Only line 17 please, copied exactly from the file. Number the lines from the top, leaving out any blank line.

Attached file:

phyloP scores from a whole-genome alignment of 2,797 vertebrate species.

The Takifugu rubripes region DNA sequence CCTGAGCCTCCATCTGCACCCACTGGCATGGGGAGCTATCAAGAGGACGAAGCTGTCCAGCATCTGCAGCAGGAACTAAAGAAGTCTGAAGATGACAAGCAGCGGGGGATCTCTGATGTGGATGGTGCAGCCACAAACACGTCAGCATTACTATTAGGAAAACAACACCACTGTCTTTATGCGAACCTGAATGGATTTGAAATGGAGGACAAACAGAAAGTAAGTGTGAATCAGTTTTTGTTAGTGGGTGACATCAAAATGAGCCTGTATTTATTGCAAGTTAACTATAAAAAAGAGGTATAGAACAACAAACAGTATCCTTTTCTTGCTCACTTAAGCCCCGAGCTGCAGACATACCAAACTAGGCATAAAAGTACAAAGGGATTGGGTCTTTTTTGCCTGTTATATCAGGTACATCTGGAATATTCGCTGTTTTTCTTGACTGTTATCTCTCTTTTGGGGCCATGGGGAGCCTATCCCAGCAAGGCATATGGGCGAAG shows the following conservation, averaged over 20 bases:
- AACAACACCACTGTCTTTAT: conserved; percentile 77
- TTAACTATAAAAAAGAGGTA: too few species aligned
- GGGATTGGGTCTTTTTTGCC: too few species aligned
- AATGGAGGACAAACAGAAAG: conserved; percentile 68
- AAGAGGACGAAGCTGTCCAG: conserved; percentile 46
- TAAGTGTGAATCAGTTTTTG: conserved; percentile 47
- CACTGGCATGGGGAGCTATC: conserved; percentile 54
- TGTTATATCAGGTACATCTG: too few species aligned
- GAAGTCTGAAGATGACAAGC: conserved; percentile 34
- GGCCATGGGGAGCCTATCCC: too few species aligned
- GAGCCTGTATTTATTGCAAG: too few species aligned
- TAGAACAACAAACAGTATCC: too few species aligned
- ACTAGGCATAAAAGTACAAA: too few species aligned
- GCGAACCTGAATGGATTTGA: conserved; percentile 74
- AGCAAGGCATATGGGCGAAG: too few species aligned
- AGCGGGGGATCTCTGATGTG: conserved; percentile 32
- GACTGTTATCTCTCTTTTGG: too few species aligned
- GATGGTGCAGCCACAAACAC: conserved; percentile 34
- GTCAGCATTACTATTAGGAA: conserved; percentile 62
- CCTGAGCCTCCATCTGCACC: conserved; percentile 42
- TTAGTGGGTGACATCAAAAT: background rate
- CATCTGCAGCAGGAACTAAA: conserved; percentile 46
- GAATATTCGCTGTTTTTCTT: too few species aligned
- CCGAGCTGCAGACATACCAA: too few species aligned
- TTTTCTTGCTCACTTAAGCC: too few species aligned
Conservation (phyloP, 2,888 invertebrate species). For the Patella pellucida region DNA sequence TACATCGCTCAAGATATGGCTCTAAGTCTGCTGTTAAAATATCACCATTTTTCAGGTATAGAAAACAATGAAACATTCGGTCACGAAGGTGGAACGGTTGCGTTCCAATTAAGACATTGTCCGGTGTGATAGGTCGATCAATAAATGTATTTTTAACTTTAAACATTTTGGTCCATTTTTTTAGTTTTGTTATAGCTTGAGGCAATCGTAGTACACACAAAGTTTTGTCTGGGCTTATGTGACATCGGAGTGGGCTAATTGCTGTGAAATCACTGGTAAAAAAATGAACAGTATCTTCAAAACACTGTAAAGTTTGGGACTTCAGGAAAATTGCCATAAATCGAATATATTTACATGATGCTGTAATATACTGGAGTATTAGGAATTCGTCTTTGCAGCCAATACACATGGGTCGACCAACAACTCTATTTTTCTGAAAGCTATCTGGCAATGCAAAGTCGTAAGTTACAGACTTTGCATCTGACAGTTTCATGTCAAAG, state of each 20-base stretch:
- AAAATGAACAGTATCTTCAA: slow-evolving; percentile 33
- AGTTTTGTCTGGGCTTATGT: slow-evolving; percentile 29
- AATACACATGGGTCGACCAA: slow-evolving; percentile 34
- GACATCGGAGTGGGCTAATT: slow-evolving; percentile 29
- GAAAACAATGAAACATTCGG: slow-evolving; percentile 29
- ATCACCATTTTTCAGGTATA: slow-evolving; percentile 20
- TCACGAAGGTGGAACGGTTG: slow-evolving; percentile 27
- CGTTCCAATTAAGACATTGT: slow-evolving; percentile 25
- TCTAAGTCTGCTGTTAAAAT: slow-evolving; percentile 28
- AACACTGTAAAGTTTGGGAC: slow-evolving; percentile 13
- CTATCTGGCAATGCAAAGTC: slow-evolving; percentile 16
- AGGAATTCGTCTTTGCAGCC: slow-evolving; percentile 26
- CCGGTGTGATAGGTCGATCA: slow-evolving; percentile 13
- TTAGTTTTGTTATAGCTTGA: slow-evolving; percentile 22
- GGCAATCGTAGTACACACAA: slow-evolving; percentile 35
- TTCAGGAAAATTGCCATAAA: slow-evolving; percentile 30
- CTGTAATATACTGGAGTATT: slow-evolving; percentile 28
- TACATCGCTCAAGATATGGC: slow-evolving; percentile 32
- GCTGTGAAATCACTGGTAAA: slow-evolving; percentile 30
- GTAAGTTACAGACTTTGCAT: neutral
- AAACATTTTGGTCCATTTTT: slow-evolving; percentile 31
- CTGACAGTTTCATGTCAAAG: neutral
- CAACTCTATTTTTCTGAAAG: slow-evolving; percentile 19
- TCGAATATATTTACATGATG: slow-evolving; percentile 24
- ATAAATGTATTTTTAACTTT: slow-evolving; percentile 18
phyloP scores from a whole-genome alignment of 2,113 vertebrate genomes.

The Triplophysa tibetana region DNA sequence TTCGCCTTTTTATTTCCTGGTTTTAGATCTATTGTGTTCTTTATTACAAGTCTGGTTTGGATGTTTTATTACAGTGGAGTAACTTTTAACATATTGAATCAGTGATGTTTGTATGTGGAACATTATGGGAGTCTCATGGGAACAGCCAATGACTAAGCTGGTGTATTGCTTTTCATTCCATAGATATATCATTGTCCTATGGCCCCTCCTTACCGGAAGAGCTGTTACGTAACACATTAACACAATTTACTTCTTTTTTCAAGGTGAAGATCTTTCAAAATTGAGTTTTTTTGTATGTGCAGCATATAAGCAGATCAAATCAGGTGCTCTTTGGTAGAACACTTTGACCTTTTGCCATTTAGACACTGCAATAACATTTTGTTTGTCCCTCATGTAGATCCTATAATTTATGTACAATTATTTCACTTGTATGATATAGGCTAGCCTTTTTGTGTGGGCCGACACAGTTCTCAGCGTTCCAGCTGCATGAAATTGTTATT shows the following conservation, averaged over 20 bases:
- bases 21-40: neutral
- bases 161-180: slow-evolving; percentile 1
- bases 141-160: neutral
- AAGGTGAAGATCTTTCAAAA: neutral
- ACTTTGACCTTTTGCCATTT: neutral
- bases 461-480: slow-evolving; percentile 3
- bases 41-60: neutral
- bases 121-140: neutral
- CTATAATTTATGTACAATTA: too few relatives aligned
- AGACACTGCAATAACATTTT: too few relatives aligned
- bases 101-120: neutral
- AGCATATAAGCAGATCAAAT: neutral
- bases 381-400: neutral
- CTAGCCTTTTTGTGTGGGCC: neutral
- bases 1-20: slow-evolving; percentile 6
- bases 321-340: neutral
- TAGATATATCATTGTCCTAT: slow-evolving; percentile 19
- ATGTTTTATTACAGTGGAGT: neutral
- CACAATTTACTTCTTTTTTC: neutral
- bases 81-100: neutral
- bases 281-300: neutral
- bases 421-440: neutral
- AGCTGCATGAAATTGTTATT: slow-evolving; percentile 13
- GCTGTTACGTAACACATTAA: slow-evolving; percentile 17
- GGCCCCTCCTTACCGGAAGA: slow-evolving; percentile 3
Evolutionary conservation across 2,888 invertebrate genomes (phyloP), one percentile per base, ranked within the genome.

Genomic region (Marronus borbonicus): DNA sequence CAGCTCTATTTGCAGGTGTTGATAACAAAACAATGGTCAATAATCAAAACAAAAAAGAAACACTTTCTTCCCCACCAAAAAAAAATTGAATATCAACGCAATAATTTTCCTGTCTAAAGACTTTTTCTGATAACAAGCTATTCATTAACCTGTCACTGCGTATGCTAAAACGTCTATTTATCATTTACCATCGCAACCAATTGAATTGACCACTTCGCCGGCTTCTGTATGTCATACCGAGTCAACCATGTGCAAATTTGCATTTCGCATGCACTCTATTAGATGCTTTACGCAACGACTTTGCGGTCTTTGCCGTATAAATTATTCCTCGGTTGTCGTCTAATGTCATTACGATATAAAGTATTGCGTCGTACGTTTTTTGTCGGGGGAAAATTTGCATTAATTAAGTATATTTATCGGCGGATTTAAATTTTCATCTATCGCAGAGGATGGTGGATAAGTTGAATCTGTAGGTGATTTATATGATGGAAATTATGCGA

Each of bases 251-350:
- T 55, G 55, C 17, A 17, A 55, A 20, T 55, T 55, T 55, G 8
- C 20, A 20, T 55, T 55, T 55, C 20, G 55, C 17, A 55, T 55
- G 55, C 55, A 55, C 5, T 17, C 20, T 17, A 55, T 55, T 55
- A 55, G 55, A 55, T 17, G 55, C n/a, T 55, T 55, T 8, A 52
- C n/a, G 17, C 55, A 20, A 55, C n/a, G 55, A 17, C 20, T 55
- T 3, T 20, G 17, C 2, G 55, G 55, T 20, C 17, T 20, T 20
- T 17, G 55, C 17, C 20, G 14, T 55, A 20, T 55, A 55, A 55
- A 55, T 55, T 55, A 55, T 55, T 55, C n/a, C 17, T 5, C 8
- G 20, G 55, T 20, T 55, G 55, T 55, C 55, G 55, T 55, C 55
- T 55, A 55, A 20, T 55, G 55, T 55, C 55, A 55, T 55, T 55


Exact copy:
- AGCAAGGCATATGGGCGAAG: too few species aligned